UK PM looks to bolster trade, security ties during Saudi visit

Theresa May is seeking to bolster trade ties with influential players in the Middle East, most notably the House of Saud
King Abdullah II of Jordan (C-L) pictured talking to British Prime Minster Theresa May (C-R) during their visit at a military base near Amman, Jordan. The British Prime Ministers in Jordan discussed issues including terrorism and trade following the triggering of Article 50.
By Bloomberg
Tue 04 Apr 2017 09:23 AM

Prime Minister Theresa May extolled the importance of trade and security ties with Saudi Arabia, brushing aside calls in the UK to suspend arms sales to the kingdom.

In a visit to Jordan and then the Saudi capital, May is seeking to bolster trade ties with influential players in the Middle East, most notably the House of Saud. Back home, lawmakers have urged her to stop selling weapons pending a probe into Saudi Arabia’s military strikes in Yemen.

Britain’s relationships with both countries “are long term and historical,’’ May told reporters on Monday on the plane to Amman. “They’re important for us in terms of security, they’re important for us in terms of defence, and yes in terms of trade. But as I said when I came to the Gulf at the end of last year, Gulf security is our security; Gulf prosperity is our prosperity.”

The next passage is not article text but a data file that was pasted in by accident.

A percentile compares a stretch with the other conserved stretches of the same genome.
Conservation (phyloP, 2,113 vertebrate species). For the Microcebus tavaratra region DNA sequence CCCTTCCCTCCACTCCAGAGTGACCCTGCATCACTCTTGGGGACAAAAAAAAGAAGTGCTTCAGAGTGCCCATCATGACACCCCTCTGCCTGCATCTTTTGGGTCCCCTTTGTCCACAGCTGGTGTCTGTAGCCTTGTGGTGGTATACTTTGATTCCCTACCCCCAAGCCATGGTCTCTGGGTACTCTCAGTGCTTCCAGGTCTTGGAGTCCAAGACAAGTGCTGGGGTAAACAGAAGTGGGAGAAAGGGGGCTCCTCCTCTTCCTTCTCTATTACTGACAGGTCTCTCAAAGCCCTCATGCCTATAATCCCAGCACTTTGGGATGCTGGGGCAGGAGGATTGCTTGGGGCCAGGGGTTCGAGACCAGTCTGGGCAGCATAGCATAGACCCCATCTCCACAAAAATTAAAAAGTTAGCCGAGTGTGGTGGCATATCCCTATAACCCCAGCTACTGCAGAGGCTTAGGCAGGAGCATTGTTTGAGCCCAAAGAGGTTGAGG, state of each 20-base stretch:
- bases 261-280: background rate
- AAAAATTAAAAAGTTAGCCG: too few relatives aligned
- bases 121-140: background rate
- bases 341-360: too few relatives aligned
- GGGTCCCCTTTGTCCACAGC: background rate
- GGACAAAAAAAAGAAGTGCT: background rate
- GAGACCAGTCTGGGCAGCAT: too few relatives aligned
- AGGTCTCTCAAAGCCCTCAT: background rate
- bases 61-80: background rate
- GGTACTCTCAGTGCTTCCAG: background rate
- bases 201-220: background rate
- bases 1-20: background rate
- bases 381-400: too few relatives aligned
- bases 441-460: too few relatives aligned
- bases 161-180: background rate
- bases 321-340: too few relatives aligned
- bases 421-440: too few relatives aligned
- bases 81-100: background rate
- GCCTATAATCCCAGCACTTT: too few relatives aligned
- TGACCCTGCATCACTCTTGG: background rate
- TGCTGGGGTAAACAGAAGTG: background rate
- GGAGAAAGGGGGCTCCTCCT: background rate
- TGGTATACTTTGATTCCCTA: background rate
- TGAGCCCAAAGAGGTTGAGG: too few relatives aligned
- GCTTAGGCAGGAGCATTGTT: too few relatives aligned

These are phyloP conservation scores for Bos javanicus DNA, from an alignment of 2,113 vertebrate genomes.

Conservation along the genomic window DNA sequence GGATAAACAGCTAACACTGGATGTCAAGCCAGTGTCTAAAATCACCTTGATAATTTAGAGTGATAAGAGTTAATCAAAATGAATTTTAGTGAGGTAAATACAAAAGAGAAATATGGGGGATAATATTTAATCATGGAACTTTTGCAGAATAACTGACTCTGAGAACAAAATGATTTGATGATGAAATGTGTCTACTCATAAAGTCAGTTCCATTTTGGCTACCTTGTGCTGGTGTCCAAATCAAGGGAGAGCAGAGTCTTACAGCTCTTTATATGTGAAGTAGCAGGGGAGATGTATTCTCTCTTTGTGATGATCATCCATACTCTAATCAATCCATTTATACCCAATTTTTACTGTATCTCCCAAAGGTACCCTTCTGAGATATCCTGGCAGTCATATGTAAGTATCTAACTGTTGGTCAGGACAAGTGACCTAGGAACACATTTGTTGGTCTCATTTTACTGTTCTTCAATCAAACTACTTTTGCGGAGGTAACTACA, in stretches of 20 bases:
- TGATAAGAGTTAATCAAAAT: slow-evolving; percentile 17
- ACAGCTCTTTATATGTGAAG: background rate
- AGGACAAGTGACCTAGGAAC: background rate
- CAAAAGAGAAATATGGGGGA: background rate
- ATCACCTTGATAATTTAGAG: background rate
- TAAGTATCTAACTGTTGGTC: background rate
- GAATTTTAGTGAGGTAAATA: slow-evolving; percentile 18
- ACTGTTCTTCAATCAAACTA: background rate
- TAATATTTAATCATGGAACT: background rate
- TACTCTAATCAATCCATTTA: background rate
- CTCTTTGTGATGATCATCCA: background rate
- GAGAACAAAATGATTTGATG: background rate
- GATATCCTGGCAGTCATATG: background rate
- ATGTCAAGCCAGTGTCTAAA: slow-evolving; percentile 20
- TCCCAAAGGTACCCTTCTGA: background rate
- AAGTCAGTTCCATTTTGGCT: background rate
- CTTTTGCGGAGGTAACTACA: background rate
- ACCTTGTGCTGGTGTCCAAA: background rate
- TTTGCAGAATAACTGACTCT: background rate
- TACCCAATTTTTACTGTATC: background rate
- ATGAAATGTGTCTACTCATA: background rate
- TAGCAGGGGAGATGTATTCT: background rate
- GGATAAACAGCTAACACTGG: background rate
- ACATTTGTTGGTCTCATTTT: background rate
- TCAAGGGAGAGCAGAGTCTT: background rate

The Saudi royal family is one of the UK’s most important arms clients with $4.1 billion spent on fighter jets and other kinds of military equipment. Saudi intelligence services also work closely with their UK counterparts. These ties have led British prime ministers to tread carefully when discussing the country’s human rights record.

Private words

Back in December, May slapped down Foreign Secretary Boris Johnson after he was recorded accusing the Saudis of “puppeteering and playing proxy wars” in the Middle East.

Any concerns she may have will be raised privately. May said she’ll discuss the conflict and resulting humanitarian conflict in Yemen with Saudi leaders, pointing out that Britain was the fourth-biggest donor of humanitarian aid to Yemen last year, channelling $128 million to the country.

Asked about a dearth of women’s rights in Saudi Arabia, she said she’s raised the issue in the past.

“I’ve talked to the Saudis on a number of occasions now and I raise issues of this sort. I think we have already seen some changes,” May said, adding she’ll be meeting with a female Saudi minister.

“I’ll be meeting with her and talking to her about the role that she plays, and generally we do encourage people to look at a woman’s role in society.”

During her stop in Jordan, home to one of the biggest populations of Syrian refugees, May stuck to her approach that it is better to fund programs that encourage Syrians fleeing civil war to stay in the Middle East. She will announce an additional $200 million toward food, vaccinations, shelter and health care, as well as schooling and infrastructure.

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